1. Please take 30 seconds to register your free account to remove most ads, post topics, make friends, earn reward points at our store, and more!  
  2. Welcome Back!  Please see this thread for more info about the site outage.  Thank you for your patience as we work out bugs and tweak server configs.

Fender Precision Bass question: Does the fretboard material make any difference in sound or anything

Discussion in 'Basses [BG]' started by Sean775, Feb 24, 2018.


  1. Sean775

    Sean775

    Mar 19, 2015
    New Jersey, USA
    I'm finally getting around to buying a P Bass, which I'll buy once I get my tax returns back. Should I pay much attention to the fretboard, or just buy what I think looks better?

    I didn't have a choice with my Jazz Bass, because the model I wanted only came in one option, and that had a rosewood fretboard.
     
    jamro217 likes this.
  2. MMiller28

    MMiller28 Supporting Member

    Apr 27, 2003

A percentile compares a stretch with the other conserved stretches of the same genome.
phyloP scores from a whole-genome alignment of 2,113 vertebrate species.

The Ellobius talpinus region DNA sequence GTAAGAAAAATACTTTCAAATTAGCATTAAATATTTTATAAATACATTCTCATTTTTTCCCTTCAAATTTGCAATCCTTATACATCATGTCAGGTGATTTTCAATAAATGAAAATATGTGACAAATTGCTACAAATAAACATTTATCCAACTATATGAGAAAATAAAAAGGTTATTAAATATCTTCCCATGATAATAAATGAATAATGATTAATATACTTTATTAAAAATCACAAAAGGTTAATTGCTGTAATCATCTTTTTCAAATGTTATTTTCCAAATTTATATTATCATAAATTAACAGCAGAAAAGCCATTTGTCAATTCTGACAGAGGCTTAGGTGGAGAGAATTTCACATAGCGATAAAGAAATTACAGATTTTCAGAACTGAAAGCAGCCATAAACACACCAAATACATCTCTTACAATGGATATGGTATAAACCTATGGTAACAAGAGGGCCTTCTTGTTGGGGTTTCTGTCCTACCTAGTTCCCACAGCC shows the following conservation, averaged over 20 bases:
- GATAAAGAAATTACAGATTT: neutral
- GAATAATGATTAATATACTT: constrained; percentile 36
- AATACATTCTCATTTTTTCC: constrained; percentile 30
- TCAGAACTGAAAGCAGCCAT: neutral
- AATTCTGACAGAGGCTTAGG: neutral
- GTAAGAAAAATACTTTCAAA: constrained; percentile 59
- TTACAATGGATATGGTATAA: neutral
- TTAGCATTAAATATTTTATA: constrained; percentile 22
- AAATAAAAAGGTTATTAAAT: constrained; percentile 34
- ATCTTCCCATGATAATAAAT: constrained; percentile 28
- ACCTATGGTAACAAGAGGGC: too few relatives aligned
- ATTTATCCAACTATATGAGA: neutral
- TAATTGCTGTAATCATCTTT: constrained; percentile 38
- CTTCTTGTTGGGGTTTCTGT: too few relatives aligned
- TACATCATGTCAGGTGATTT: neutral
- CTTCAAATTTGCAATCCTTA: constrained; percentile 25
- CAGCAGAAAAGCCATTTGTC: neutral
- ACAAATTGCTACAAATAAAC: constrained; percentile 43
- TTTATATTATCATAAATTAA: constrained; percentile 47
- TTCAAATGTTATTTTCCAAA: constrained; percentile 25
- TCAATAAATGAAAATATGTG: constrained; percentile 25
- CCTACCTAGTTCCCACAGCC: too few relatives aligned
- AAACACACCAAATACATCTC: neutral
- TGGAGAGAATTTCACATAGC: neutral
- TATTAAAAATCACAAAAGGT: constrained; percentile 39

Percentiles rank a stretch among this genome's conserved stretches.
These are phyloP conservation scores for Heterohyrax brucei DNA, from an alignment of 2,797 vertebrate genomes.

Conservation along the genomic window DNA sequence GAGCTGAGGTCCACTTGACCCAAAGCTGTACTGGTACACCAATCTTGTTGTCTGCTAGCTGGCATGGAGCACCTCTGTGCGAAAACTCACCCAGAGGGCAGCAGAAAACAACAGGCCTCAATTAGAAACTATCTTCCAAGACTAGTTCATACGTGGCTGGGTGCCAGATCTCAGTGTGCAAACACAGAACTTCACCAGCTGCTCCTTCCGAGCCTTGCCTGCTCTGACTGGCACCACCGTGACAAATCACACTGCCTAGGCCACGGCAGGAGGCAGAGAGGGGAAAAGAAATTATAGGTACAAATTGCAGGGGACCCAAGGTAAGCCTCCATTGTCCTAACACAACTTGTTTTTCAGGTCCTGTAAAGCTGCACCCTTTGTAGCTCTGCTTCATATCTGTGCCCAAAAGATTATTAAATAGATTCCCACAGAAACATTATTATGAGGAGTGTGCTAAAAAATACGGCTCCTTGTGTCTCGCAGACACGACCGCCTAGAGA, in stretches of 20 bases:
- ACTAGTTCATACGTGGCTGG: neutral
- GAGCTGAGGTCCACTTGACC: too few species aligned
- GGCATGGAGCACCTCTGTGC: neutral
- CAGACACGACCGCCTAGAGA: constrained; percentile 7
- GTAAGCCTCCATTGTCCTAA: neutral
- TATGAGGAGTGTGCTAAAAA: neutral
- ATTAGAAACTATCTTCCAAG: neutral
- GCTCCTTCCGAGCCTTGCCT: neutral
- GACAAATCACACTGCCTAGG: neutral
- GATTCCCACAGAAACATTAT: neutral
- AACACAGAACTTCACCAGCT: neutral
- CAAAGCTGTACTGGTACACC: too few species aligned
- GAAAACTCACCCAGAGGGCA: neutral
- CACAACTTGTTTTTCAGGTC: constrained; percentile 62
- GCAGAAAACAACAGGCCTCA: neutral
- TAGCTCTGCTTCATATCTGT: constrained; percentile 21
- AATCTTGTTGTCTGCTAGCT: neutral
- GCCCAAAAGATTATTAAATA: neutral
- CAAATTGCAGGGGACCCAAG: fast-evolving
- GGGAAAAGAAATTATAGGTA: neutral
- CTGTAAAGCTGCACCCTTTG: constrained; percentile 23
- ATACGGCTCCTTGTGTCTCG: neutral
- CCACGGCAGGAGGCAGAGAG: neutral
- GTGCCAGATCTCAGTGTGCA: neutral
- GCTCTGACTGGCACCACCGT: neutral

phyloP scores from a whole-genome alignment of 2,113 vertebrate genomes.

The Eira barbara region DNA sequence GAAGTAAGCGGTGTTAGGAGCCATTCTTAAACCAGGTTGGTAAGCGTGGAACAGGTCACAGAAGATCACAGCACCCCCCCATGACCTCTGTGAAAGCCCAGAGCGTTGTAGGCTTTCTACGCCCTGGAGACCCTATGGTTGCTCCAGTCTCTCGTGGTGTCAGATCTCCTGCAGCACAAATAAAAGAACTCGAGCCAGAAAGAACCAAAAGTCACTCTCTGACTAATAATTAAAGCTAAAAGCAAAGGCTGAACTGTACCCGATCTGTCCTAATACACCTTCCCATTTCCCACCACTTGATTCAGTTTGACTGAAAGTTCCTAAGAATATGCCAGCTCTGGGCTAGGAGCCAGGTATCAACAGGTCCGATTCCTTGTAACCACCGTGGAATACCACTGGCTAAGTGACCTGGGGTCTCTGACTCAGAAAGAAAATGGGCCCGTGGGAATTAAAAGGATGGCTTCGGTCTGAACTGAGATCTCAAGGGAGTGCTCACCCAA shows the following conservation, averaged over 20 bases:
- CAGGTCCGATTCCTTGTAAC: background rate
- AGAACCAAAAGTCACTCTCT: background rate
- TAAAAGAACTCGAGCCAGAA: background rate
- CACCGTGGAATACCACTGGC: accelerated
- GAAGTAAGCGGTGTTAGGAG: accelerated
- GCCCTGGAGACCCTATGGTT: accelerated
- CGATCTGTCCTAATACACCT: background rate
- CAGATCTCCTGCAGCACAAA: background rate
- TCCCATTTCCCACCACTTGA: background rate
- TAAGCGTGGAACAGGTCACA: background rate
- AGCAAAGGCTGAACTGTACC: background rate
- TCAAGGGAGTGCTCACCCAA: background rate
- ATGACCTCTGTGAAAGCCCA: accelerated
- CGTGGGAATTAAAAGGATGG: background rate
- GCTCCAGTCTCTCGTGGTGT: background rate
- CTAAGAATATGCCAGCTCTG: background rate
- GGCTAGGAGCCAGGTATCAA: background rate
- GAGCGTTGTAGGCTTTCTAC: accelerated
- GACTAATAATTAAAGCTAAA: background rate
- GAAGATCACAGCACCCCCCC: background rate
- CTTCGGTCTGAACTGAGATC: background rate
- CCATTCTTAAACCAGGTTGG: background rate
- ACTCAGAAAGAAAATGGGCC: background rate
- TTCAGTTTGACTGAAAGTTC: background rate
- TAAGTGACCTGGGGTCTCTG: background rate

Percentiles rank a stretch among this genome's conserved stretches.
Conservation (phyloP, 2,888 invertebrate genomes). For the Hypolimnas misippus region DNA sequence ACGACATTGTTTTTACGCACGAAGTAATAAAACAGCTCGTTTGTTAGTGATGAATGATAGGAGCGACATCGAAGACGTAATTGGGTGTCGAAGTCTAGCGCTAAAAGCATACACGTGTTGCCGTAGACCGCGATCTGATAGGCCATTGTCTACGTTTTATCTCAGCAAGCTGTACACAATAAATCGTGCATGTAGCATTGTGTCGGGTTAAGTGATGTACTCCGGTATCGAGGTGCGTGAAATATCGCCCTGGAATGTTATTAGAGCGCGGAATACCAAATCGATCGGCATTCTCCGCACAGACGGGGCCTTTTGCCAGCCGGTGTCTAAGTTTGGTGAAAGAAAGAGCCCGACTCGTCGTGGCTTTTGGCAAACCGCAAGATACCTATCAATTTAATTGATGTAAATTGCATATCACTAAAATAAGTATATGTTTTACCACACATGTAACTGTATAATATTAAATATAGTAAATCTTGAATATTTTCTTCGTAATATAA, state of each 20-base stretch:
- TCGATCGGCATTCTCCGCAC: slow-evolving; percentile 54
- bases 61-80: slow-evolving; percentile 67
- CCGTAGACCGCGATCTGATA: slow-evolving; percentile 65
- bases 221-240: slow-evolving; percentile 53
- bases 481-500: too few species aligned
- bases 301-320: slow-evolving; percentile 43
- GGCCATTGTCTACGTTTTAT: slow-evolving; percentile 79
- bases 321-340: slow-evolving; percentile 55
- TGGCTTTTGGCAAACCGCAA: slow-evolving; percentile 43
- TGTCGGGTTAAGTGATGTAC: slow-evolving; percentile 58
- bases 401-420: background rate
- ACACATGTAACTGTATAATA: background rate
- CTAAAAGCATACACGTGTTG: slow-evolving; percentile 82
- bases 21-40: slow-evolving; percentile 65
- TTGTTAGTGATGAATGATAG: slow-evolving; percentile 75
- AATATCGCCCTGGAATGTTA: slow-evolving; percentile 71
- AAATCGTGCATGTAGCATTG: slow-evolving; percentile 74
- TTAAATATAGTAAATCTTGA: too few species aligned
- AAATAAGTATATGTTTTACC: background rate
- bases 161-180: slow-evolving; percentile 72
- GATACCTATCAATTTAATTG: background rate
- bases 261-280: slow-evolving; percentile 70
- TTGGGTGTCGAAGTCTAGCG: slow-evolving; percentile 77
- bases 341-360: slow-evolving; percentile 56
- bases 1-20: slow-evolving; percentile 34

Wisconsin
    Here we go
     
  3. woodyng2

    woodyng2 Supporting Member

    Oct 4, 2015
    Oregon Coast
    Between Rosewood or maple? I think it makes a difference. The maple is going to be brighter sounding.
     
    osv, godofthunder59, jamro217 and 9 others like this.
  4. Ampslut

    Ampslut

    May 15, 2017
  5. MMiller28

    MMiller28 Supporting Member

    Apr 27, 2003
    Wisconsin
    No
     
  6. kinopah

    kinopah

    Oct 19, 2014
    NC
    Really depends who you ask. I mean different woods will CERTAINLY vibrate in different ways. But the extent to which you perceive that difference through the strings/electronics/amplification/etc gets complicated. Can you consistently pick out which is which in a blind test with so many other factors in play? But in terms of PLAYING, I think you absolutely get a tangible response from the fb wood. More about feel than sound (I think).

    Maple is hard and has always felt kind of "clacky" and bright to me in a way that I really love for most situations. Rosewood feels softer and more "lush" to me, with less articulation but taking up more space. Haven't played enough pau ferro basses to generate an opinion.

    Plenty of people will say that's all bs, but if it's something that feels clear to you, it makes a big difference in preferring one bass over another.